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Open Access Publications from the University of California

Graphene Device Fabrication and Applications in Communication Systems

  • Author(s): Liu, Guanxiong
  • Advisor(s): Balandin, Alexander A
  • et al.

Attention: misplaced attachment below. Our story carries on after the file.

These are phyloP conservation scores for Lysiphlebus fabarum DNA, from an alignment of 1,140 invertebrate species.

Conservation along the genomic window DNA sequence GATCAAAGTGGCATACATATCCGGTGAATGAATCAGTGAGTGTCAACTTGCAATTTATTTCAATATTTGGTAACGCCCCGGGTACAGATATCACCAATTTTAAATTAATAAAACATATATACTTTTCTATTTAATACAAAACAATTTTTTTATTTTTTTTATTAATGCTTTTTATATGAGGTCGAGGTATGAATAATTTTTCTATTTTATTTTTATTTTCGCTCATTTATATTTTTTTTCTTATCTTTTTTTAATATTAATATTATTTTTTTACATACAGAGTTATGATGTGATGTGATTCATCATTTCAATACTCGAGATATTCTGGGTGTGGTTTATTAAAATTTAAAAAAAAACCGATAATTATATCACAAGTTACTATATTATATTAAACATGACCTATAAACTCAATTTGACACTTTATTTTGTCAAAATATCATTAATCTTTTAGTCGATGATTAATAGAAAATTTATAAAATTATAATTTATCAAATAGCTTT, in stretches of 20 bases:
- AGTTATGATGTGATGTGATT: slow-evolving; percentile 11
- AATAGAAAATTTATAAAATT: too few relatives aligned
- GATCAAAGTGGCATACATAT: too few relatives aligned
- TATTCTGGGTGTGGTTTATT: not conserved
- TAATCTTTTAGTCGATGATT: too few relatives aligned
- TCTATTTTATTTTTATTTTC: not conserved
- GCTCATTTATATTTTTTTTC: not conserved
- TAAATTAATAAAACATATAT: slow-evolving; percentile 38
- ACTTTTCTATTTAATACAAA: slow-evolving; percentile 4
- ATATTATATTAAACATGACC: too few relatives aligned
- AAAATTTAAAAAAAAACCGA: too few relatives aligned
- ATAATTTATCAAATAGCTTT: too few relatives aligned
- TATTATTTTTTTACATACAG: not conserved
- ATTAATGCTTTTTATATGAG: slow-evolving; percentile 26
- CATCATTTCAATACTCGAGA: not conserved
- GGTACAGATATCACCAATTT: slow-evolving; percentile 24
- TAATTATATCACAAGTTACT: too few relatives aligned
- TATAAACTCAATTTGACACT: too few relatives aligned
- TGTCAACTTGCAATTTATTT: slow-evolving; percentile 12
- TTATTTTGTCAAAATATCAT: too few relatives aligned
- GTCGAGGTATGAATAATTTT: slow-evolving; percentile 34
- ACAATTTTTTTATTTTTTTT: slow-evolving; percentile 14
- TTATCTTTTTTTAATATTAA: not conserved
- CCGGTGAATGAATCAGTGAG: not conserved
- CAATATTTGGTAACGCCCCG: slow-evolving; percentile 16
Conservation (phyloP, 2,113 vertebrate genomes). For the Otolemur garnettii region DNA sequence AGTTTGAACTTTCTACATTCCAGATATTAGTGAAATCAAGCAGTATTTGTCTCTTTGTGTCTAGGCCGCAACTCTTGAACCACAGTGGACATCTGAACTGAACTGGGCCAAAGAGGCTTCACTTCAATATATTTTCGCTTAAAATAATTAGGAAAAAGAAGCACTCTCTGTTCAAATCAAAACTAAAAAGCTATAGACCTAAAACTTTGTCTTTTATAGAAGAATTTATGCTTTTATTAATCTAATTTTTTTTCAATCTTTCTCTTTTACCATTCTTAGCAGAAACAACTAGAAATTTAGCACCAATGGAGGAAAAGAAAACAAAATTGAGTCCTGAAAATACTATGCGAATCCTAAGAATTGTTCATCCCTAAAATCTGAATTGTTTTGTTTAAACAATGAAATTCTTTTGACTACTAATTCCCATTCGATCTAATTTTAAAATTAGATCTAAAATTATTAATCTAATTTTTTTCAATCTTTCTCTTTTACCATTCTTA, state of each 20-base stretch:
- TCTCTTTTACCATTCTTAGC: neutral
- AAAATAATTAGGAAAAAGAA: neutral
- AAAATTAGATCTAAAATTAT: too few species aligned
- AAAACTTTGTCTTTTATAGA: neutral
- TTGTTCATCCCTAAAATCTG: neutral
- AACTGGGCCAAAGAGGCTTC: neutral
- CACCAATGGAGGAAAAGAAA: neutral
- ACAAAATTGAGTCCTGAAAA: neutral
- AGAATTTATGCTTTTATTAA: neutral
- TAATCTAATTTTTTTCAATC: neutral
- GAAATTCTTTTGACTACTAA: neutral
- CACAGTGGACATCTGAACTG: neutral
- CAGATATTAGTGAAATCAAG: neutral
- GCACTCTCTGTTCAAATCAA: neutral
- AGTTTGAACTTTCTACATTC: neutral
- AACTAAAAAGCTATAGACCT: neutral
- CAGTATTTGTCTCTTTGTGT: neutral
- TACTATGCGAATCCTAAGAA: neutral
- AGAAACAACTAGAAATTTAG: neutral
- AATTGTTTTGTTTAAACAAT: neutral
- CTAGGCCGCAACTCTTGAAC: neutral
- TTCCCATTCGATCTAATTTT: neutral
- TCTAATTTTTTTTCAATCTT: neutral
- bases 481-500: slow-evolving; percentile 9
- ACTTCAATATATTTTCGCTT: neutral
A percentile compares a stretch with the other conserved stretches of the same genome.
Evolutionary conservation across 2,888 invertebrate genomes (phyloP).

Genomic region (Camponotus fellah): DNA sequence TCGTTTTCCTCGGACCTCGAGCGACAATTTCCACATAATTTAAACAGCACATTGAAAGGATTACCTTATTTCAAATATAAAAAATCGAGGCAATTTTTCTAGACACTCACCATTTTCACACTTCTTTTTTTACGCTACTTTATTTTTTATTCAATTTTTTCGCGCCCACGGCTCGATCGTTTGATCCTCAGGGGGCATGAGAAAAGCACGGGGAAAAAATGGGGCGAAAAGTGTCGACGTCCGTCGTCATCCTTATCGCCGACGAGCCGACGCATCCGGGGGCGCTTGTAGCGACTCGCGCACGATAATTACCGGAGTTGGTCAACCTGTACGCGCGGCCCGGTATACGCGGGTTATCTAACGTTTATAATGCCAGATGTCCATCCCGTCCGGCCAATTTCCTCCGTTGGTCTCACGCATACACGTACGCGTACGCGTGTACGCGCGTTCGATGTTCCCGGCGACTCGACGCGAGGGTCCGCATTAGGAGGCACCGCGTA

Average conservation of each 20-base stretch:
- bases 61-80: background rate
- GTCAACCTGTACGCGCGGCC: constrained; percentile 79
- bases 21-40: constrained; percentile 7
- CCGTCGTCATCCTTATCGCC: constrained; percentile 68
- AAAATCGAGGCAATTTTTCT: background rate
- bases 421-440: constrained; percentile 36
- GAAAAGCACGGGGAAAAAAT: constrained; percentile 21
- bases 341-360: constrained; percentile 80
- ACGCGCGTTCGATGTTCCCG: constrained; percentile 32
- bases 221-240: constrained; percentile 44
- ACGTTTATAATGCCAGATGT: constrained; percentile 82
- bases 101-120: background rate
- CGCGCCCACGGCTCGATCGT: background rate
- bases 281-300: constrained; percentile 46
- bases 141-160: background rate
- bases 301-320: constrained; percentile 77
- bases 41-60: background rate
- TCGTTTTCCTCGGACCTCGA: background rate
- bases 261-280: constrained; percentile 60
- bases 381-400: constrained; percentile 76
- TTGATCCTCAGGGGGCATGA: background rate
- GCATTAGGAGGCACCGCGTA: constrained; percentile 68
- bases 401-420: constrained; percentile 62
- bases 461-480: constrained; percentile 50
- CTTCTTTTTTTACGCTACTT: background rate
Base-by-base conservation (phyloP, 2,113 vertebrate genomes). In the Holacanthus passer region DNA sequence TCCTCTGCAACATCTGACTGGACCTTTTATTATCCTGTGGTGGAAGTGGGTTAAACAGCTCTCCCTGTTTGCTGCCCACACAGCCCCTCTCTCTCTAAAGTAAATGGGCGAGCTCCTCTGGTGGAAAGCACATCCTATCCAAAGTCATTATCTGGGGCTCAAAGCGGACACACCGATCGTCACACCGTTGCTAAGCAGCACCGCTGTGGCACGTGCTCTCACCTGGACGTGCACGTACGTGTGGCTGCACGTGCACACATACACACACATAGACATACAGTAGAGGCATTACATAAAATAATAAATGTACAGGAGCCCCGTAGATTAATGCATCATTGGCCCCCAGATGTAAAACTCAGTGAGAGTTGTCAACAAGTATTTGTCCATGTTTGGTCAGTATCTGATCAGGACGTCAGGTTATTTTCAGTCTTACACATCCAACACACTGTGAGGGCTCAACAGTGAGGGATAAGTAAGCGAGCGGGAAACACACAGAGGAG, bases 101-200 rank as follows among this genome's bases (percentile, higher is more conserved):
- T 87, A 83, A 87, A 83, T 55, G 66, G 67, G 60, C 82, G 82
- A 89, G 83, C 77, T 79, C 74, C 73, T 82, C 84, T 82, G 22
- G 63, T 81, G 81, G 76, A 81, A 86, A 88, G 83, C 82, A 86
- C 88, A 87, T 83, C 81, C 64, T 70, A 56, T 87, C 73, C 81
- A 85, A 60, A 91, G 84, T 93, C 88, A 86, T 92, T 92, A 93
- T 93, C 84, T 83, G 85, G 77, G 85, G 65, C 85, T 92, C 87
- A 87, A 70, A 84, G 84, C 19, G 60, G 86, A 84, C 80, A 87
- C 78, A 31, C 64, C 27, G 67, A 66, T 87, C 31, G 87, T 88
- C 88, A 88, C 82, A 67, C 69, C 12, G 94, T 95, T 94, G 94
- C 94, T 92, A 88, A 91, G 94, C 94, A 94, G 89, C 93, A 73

High carrier mobility, saturation velocity and thermal conductivity make graphene a promising material for high-frequency, analog and communication applications. The ambipolar properties of graphene provide opportunities for increased functionality in unconventional circuit architectures. In this dissertation, I describe the fabrication process of graphene devices, including the optical and Raman spectroscopic characterization and electron-beam lithography. The different electrical characteristics of the single-layer and bilayer graphene field-effect devices reflect differences in the electron band structures of the two systems. The fabricated graphene transistors have been used to design and experimentally demonstrate electronic circuits with communication functionalities such as phase-shift keying, frequency-shift keying and phase detection. Compared with conventional semiconductor electronic designs based on multiple unipolar transistors, the demonstrated graphene amplifiers and phase detectors have advantage of a simplified structure. An important issue for high-frequency and analog applications is the low-frequency noise, which up-converts and contributes to the phase noise of the systems. It was found that the low-frequency noise in graphene devices is dominated by 1/f noise in the frequency range from 1 Hz to 100 kHz (f is the frequency). The device exposure to different gases results in appearance of characteristic peaks in the noise spectral density. The latter can be utilized for selective gas sensing with graphene. The metal-graphene contact contributions to the 1/f noise can be strongly reduced via the use of the graded thickness graphene channels in the device structure. I have also investigated a possibility of tuning graphene properties via controllable exposure to the low-energy electron-beam irradiation. It was found that the charge neutrality point and resistivity can be tuned over a wide range of values. The obtained results are important for the proposed applications of graphene in analog electronics, communications and sensors.

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